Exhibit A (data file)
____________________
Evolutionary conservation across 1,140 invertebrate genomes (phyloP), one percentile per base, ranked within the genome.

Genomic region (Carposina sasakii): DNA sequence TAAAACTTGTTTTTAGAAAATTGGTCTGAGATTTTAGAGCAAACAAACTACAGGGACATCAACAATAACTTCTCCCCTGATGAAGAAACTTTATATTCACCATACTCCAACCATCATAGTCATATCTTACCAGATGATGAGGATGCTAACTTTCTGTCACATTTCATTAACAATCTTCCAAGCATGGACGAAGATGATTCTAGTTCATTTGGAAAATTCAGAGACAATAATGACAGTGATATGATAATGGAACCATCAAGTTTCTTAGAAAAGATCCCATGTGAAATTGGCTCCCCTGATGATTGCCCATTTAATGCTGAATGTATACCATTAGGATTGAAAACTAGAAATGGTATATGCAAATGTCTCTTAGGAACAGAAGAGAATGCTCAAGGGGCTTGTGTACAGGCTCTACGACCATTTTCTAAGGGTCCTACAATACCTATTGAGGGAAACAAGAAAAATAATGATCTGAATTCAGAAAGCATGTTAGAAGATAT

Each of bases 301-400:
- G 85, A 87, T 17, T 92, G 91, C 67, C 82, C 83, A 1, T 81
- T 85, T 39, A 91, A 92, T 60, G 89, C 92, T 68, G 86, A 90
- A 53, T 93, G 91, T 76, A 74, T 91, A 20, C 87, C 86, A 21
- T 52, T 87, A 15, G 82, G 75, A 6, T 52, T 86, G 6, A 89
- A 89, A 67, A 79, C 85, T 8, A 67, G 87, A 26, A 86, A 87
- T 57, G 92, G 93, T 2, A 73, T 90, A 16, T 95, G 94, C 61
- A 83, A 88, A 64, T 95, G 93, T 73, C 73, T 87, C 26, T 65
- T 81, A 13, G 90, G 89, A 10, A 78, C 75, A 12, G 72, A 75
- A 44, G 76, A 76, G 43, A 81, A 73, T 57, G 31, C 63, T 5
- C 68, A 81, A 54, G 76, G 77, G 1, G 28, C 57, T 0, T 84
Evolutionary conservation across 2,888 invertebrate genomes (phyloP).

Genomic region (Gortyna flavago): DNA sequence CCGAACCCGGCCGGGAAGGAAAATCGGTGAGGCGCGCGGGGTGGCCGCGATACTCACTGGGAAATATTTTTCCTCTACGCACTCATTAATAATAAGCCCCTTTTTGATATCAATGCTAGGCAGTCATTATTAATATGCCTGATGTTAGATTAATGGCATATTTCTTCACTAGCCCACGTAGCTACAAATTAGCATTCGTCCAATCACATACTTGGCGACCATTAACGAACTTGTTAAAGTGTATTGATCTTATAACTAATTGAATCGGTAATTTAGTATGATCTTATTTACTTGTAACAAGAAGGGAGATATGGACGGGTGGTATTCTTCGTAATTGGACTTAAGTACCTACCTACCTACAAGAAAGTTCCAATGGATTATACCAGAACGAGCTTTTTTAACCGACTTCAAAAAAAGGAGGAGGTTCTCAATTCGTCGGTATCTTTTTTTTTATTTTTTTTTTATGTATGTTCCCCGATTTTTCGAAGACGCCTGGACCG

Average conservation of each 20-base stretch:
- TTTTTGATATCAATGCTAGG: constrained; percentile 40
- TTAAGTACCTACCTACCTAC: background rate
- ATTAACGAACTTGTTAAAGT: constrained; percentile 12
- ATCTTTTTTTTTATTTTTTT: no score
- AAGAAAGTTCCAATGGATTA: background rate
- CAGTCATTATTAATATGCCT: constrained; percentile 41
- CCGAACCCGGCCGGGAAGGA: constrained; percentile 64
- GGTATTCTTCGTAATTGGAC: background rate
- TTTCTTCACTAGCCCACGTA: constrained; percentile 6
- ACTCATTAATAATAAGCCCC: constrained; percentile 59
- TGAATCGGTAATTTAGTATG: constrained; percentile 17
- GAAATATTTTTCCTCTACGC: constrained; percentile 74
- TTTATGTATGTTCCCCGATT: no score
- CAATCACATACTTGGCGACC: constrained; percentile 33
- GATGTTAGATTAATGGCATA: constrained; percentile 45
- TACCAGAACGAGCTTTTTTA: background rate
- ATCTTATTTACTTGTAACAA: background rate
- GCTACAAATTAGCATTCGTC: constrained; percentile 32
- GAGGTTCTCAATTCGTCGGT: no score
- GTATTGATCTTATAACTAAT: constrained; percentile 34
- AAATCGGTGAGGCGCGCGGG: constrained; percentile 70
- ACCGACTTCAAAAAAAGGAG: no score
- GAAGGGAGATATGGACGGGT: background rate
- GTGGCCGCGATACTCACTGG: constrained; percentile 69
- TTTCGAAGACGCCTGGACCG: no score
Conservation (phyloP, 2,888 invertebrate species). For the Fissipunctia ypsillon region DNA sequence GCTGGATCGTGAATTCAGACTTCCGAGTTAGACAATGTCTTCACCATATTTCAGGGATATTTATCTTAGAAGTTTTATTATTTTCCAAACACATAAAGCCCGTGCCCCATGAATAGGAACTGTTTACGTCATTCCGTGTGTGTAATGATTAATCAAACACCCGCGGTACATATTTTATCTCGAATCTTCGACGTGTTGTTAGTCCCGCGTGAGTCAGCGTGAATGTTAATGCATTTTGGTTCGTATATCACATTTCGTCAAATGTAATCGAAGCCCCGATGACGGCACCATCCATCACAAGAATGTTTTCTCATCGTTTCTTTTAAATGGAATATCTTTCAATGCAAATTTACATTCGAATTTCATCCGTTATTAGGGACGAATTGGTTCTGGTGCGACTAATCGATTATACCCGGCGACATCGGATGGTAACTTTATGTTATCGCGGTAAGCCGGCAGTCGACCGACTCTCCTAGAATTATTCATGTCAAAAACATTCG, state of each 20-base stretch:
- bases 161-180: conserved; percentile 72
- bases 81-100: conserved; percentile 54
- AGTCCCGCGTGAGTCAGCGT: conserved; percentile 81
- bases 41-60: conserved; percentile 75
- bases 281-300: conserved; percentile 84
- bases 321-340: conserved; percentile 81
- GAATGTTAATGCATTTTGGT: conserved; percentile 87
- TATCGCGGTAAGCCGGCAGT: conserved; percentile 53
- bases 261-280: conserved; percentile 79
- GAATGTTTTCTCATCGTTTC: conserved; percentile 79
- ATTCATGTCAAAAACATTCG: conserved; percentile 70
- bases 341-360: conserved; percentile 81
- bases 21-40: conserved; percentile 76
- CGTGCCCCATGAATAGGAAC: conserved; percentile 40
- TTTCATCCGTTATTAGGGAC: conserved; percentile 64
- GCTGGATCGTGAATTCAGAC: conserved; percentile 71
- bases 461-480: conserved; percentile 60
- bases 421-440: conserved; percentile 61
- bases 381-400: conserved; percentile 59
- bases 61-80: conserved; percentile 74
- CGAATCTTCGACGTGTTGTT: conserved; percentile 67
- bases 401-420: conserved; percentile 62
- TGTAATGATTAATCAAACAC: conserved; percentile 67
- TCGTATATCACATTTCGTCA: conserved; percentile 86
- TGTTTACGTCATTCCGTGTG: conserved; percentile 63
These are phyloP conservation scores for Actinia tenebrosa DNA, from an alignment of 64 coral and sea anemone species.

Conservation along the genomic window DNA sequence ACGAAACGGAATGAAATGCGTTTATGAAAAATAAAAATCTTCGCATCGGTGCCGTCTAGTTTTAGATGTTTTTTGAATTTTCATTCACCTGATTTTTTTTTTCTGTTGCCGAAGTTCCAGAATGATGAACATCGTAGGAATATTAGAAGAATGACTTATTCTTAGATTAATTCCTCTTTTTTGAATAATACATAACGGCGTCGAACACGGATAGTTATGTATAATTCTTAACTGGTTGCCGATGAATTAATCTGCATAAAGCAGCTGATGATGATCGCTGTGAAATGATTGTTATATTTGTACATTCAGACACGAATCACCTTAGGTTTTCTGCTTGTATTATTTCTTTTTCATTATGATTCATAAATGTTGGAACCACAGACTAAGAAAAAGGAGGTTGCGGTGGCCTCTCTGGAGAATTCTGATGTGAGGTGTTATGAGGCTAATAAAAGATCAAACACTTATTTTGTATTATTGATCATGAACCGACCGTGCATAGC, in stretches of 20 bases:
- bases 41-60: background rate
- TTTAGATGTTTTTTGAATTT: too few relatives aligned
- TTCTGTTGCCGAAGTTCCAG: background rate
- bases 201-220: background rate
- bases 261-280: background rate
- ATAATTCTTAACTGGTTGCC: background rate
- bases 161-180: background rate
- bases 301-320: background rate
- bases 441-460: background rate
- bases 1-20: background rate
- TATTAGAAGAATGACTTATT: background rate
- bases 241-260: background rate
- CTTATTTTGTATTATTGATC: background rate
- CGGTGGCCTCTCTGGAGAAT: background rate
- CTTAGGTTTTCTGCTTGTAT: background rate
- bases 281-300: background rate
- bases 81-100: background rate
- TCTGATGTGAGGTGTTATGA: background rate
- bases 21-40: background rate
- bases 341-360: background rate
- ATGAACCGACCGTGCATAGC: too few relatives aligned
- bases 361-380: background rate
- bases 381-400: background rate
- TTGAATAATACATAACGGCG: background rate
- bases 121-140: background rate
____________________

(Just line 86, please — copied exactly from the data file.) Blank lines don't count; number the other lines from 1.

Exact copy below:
- bases 81-100: background rate